As a part of our ‘My Mental Health Story’ series featuring the inspiring and impactful stories of our community members, we chatted with Constantina Venetis (she/her) to discuss her mental health story.
Check it out below!
Thank you to Constantina for participating in the interview and sharing your story!
#1 Who are you? What do you stand for? What’s your story?
“Constantina is widely known as a ray of sunshine who is kind, compassionate, supportive, giving, caring, spiritual, religious, and a proud Greek Canadian. Additionally, my strong values, such as family, honesty, loyalty, humility, equality, respect, education, awareness, and authenticity, shine through in all aspects of my life.
I believe my ability to advocate for myself and for others who are not able to is a strength and gift that I plan to continue to use. I have shared my lived experiences at public events, interviews, and mental health conferences.
Throughout my life, I have found the strength and motivation to support those around me. It is important for me to offer a safe, supportive, confidential, and non-judgmental space to those around me. Thus, my friends and family members feel comfortable sharing their challenges with me. Through active listening, education, awareness, and a compassionate approach, I have supported individuals in my life. At the beginning of my journey of navigating a mental illness, I felt lost, hopeless, overwhelmed, and alone. This led to suicidal ideations and, many depressive episodes, eventually manic episodes as well.
Last year, I was faced with additional medical health challenges, including a near-death experience. Through this difficult time, I lost my voice. Unable to advocate for my needs due to how physically and mentally sick I was. I never want anyone to feel the way I did, especially this notion of being alone in your struggles.
I have consistently invested a lot of time and energy in my growth and personal development. This has allowed me to support myself through life’s challenges, rely on healthy coping skills, support others I cross paths with through their own journey, and develop a passion for the mental health industry.”
What was the lowest point in your mental health journey?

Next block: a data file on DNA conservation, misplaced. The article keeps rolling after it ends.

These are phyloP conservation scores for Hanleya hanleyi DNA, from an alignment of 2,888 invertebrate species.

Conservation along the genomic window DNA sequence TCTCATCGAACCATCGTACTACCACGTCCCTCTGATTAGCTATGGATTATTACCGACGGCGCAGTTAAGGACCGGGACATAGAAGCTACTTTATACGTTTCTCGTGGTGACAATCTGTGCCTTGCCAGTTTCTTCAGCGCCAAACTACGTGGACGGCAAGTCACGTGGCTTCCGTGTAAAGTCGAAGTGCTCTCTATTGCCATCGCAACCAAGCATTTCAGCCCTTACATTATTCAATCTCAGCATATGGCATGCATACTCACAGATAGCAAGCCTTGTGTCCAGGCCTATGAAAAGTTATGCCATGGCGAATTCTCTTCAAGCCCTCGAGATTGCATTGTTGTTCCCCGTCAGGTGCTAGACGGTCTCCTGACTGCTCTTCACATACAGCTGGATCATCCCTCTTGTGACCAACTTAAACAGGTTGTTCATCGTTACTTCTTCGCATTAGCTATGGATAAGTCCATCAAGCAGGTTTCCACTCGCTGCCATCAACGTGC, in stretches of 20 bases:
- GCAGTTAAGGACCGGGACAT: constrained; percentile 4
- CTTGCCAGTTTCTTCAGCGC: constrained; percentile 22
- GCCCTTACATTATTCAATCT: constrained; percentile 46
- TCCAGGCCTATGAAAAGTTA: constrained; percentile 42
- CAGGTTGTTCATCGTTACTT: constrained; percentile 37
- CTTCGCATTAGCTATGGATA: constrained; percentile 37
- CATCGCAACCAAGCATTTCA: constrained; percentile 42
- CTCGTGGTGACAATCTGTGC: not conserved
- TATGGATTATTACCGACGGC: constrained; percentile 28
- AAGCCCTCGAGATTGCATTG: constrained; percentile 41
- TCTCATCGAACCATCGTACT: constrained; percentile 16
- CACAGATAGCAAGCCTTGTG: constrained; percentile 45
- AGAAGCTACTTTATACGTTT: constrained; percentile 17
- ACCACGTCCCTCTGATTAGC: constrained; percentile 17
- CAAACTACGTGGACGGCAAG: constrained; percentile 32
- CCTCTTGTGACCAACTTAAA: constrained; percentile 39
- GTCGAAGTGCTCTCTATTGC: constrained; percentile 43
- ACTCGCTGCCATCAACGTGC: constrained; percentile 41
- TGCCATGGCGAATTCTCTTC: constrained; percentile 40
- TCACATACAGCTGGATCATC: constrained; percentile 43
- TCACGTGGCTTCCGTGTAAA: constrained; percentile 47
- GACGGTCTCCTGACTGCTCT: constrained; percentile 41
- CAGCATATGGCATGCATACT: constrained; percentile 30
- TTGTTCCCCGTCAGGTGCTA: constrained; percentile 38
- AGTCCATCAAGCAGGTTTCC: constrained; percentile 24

“My first depressive episode in my second year of university was the lowest point in my mental health journey, leading to my first hospitalization, and I had to take some time off my studies as well to heal. I felt lost, hopeless, overwhelmed, and alone. It was the first time I experienced intense symptoms.”
How did you get through that?
“Due to my hospitalization, I was assigned a psychiatrist (which I still see to this day), and he supported me immensely. So did my family doctors, family members, and close friends.
Additionally, my parents were the biggest supporters in my journey. They listened, educating themselves on the illness, guided me, and reassured me that I will get through this. They did not shut me out or ignore the intense emotions, feelings, and thoughts I was experiencing. I eventually attended individual therapy, which was a pivotal point in my healing, and I felt a huge weight off my shoulders being able to speak to my therapist.
Taking time off school gave me the opportunity to focus on my health, understand myself better, rest, spend quality time with family, and rethink my coping skills.
Once I became more comfortable with my diagnosis, I started advocating for those with mental health challenges. This allowed me to grow, be more confident, and I realized that I am not my illness. I believe we all offer value and something different to this world and those around us.
Exploring this aspect of my identity motivated me during my episode to find clarity in my passions and the life I wanted to build for myself.”
What has changed in your life since you’ve been on this journey?